Another garden tie product that I found interesting was Garden Connects.  I met the woman who invented them and it was easy to see how these silicon connectors could be used to canes and small stakes such as those used to create teepees  for vegetable vines to crawl up on.

While the sight of a rack filled with many different varieties of flower and vegetable seeds may not look out of the ordinary...

One that has seeds free for the picking isn't something you see every day.

Not surprisingly, this was a popular display - not just because the seeds were free, but because the types of seeds offered.  Many new or hard to find varieties of seeds were offered through Renee's Garden Seed Company.

I can't wait to grow the white, pink and pale yellow California poppies seeds that I got as well as some new varieties of nasturtium and poppy flowers.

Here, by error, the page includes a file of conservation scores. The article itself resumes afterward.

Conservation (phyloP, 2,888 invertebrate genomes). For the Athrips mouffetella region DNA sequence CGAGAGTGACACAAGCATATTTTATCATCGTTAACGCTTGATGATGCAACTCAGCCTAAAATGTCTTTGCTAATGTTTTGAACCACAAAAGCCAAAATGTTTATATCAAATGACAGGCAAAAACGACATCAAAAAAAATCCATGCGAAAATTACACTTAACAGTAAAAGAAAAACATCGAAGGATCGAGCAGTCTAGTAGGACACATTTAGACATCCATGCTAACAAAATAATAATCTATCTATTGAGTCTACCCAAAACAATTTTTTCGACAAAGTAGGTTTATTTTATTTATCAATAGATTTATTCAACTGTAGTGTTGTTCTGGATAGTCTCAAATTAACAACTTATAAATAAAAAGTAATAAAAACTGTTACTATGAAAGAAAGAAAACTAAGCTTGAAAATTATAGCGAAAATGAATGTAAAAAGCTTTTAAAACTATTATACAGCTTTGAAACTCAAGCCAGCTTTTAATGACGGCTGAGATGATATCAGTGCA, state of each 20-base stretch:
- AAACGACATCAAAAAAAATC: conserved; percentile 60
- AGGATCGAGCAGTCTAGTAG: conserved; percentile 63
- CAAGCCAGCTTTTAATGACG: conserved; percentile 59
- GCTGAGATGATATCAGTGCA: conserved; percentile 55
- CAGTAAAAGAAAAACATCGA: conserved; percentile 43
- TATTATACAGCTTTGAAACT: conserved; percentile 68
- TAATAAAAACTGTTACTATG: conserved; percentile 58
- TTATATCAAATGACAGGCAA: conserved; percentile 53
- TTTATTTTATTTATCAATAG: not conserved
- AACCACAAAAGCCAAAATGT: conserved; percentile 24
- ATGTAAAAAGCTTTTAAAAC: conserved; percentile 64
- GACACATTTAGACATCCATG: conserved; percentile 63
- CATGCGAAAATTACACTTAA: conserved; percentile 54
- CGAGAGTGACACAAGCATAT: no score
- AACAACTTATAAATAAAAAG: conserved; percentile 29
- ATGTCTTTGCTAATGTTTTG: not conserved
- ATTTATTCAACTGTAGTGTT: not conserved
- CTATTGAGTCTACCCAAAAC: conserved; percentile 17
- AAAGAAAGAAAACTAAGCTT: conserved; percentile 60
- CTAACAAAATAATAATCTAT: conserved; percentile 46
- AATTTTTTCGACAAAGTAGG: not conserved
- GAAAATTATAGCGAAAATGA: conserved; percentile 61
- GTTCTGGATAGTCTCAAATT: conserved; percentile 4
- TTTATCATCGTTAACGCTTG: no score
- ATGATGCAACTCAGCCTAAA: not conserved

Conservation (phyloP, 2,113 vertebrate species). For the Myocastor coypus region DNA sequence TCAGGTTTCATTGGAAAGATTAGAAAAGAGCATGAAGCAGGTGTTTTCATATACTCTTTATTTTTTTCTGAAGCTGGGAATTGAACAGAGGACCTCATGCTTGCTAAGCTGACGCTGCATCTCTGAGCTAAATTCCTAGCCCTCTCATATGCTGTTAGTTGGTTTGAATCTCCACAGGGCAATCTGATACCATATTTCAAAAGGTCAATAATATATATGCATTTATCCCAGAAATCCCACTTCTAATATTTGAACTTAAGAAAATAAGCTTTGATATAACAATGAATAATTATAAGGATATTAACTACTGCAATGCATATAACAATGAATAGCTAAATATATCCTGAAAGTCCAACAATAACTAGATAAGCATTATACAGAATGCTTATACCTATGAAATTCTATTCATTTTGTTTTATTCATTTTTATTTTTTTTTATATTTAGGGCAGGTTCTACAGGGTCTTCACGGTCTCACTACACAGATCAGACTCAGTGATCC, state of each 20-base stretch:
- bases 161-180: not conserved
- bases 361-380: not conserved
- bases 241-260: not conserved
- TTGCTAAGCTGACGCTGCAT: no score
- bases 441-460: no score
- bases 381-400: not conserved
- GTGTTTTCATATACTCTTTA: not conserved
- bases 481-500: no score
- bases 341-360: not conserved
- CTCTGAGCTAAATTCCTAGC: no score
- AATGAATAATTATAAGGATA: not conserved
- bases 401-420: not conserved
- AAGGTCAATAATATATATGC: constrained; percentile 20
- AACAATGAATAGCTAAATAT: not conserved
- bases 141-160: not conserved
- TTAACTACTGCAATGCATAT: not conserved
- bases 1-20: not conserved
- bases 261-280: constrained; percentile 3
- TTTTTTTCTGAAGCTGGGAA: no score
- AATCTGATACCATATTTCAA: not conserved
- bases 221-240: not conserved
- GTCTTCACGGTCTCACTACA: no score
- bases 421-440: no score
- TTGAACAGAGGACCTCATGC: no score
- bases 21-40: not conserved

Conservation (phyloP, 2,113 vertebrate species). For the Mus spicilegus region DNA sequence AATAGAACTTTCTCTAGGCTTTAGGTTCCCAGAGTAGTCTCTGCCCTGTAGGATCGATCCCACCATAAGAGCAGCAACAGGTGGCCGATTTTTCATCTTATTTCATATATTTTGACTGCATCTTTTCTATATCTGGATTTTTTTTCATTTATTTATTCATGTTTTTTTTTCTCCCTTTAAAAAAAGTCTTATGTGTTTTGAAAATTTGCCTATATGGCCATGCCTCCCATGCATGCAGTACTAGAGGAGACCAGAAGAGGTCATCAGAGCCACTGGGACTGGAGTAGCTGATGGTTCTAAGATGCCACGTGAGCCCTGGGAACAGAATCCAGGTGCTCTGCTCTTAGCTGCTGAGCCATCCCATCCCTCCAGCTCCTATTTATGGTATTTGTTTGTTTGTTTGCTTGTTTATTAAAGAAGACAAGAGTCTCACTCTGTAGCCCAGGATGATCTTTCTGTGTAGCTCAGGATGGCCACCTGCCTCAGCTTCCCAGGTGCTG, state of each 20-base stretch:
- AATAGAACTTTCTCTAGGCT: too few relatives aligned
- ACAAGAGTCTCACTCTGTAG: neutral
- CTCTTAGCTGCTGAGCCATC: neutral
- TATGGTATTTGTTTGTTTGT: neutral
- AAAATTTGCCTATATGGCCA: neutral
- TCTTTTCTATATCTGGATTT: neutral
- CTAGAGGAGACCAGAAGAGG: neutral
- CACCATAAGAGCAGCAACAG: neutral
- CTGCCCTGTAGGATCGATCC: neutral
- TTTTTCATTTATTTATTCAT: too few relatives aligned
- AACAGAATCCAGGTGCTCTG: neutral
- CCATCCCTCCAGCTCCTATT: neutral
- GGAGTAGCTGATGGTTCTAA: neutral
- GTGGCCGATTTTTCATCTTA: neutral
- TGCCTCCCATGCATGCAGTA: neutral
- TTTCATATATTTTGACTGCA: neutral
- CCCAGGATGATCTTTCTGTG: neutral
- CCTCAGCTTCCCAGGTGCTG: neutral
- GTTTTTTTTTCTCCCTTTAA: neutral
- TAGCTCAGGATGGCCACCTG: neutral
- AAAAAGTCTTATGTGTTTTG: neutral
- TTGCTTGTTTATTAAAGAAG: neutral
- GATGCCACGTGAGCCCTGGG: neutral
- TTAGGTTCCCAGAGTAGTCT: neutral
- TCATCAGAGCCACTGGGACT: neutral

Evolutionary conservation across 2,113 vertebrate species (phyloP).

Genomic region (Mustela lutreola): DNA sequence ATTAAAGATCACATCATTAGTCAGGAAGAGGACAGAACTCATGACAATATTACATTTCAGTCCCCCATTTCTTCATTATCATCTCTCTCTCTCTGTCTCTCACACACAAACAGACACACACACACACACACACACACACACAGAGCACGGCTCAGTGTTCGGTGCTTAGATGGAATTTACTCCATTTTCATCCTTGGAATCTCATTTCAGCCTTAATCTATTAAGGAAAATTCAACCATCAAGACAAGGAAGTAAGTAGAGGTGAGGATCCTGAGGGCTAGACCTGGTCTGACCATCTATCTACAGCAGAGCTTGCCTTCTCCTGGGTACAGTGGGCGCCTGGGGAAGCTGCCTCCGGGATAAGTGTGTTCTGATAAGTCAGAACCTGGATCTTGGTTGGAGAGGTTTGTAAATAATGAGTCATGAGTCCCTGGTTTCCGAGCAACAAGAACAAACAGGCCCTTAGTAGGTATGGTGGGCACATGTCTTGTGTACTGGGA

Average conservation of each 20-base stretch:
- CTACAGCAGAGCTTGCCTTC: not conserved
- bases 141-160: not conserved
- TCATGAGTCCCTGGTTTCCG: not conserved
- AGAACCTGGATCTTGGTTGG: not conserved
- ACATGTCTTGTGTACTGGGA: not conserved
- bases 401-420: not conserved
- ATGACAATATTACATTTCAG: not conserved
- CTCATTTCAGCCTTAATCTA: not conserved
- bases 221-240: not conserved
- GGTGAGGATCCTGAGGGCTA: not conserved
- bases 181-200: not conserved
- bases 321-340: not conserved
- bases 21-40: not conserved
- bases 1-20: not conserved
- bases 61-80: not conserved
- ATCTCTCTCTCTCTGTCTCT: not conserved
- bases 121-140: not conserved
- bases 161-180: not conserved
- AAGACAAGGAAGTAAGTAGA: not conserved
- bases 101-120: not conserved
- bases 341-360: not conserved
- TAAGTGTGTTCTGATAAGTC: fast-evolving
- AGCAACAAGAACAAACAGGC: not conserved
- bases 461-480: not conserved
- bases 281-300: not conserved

Botanical Interests and Irish Eyes Seed companies also had impressive seed displays, several of which, made their way into my suitcase for the trip home. 

I hope that you are intrigued by many of these garden products as much as I am.

Next time, I will share with you some of the new plant introductions that were on display and my attempt to bring many home in my suitcase :-)

**If you haven't had a chance yet, I invite you to enter the giveaway for a great gardening book called "Getting Potted in the Desert".  The drawing is this coming Monday!